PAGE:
“However, this Court has no authority to reverse existing Supreme Court precedent.” Respess v. Respess, 232 N.C. App. 611, 625, 754 S.E.2d 691, 701 (2014). “[I]t is elementary that we are bound by the rulings of our Supreme Court.” Mahoney v. Ronnie's Rd. Serv., 122 N.C. App. 150, 153, 468 S.E.2d 279, 281 (1996), aff'd per curiam, 345 N.C. 631, 481 S.E.2d 85 (1997). We have examined both Biddix and Ledbetter and conclude that these cases fail to follow the binding precedent established by Stubbs, and as a result, do not control the outcome in the present case. In this case, as in Stubbs, although defendant has a statutory right to apply for a writ of certiorari to obtain review of his sentence, Appellate Rule 21 does not include this circumstance among its enumerated bases for issuance of the writ. We find the present case to be functionally and analytically indistinguishable from that of Stubbs and hold that, pursuant to the opinion of our Supreme Court in Stubbs, this Court has jurisdiction to grant defendant's petition for a writ of certiorari. In the exercise of our discretion, we choose to grant his petition.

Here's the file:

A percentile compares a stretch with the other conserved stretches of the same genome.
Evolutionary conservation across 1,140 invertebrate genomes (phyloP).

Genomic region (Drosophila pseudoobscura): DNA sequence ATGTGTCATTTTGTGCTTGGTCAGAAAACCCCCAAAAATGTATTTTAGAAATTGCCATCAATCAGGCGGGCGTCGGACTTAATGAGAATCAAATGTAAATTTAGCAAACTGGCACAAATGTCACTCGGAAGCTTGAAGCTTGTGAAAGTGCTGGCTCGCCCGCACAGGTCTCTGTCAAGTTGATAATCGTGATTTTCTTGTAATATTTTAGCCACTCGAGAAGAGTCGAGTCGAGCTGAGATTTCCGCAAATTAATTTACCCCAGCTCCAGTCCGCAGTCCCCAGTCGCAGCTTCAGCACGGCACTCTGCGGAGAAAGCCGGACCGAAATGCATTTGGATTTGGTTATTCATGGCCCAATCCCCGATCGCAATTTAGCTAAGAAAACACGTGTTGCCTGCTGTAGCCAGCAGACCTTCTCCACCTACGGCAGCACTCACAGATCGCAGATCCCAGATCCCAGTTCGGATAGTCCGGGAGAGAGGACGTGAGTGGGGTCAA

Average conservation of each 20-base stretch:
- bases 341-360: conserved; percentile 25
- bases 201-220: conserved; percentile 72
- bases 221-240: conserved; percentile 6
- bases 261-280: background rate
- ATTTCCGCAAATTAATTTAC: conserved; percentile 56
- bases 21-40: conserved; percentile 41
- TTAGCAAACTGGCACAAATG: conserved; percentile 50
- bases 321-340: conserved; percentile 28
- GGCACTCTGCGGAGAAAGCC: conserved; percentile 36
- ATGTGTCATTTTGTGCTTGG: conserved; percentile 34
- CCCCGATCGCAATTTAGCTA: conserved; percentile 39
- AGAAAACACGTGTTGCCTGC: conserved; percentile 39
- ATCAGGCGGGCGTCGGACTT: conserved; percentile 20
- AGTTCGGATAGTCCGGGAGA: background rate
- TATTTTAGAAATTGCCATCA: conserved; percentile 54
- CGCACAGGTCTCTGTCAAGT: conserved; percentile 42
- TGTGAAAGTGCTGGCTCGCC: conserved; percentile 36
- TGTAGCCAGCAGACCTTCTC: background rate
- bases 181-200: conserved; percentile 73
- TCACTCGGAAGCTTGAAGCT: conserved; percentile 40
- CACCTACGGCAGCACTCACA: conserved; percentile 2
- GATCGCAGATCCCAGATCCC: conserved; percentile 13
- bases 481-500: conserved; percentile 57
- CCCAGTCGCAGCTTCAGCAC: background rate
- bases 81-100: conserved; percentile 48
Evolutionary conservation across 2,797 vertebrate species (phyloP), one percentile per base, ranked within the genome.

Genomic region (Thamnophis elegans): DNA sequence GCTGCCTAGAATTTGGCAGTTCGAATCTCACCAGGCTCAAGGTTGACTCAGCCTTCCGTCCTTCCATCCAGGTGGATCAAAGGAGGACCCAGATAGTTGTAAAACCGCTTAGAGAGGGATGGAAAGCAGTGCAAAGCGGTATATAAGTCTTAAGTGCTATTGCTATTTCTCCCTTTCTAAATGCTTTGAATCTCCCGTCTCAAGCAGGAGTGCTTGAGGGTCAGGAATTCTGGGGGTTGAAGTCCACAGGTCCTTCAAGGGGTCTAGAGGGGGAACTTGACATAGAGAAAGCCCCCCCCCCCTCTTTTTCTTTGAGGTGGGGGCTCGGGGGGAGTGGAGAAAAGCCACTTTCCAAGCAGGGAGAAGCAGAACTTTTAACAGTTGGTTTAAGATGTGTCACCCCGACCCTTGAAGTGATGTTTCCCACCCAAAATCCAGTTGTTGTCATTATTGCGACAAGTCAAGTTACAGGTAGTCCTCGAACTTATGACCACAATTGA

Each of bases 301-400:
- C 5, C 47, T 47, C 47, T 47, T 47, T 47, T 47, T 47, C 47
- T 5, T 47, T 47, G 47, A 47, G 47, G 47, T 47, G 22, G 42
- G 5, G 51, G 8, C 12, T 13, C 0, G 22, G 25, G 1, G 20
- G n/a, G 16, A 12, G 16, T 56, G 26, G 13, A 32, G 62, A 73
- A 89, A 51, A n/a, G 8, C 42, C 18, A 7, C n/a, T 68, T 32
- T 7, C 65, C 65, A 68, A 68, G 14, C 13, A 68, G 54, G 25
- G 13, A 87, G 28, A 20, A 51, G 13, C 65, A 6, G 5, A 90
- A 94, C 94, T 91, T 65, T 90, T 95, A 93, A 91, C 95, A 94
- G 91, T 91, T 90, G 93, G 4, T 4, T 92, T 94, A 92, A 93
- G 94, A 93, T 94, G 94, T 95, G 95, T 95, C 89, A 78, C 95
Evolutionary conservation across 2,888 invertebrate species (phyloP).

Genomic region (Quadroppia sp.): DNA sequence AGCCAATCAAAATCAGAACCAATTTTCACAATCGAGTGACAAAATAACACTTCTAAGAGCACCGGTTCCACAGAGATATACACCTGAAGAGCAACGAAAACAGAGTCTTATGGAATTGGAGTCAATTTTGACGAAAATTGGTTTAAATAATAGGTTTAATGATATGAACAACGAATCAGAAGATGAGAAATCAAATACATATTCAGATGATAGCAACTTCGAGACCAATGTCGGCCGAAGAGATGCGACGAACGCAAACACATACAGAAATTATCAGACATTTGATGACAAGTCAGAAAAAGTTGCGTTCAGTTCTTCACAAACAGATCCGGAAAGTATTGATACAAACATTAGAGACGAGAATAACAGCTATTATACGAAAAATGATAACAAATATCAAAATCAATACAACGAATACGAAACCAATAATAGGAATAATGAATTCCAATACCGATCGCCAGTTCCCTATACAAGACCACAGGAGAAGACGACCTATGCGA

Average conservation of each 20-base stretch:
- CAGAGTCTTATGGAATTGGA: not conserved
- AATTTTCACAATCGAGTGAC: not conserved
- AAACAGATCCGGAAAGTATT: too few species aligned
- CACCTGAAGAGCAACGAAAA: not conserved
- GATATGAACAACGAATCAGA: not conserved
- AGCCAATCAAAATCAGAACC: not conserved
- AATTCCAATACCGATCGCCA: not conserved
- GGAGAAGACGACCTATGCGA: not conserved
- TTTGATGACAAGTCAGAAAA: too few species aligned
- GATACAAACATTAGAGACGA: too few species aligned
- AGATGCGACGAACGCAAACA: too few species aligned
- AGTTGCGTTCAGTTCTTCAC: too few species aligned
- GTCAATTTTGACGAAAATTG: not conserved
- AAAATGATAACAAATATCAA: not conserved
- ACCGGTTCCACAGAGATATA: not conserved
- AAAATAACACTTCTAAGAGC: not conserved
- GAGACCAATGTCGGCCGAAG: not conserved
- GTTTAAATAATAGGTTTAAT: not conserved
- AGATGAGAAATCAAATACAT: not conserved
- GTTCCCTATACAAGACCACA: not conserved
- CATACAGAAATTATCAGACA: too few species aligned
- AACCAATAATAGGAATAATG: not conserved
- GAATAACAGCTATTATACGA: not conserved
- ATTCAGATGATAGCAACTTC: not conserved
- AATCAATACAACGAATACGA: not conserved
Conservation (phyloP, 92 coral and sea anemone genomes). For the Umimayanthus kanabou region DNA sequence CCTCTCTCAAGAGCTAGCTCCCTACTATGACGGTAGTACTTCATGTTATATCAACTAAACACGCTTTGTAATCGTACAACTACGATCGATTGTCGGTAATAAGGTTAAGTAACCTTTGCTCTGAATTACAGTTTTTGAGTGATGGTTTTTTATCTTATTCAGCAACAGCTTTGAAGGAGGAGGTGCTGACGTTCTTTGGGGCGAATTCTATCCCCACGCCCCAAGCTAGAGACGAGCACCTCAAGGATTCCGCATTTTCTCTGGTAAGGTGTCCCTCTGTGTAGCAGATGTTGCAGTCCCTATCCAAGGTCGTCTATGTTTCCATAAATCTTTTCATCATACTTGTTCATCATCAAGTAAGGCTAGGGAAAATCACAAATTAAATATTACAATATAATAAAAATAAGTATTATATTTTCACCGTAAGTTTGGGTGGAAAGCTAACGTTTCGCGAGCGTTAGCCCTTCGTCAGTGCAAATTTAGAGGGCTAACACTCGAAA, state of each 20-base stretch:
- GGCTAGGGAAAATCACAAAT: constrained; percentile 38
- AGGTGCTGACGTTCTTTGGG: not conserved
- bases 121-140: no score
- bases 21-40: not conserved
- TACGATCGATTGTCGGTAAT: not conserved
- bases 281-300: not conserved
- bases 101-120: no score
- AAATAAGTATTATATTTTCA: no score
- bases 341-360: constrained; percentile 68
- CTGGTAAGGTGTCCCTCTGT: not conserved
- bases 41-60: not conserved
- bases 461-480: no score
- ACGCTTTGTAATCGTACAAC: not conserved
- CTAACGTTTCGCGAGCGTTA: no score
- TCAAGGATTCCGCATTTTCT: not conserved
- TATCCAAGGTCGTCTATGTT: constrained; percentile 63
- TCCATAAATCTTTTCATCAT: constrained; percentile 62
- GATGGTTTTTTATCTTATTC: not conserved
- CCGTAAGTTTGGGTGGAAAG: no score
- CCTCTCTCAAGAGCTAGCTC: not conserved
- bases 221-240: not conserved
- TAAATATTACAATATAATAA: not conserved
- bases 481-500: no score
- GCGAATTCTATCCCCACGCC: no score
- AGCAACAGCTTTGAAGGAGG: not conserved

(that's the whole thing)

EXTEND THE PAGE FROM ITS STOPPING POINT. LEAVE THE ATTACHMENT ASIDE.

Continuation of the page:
III. Defendant's Right to Allocute at the Sentencing Hearing
At the outset of defendant's sentencing hearing, his counsel informed the trial court that defendant wished to speak to the court prior to entry of judgment, and the court acknowledged defendant's request. However, the trial court subsequently terminated the sentencing hearing without affording defendant an opportunity to be heard. On appeal, defendant contends that he is entitled to a new sentencing hearing on the grounds that the trial court violated his right to speak on his own behalf at sentencing. For the reasons that follow, we agree with defendant.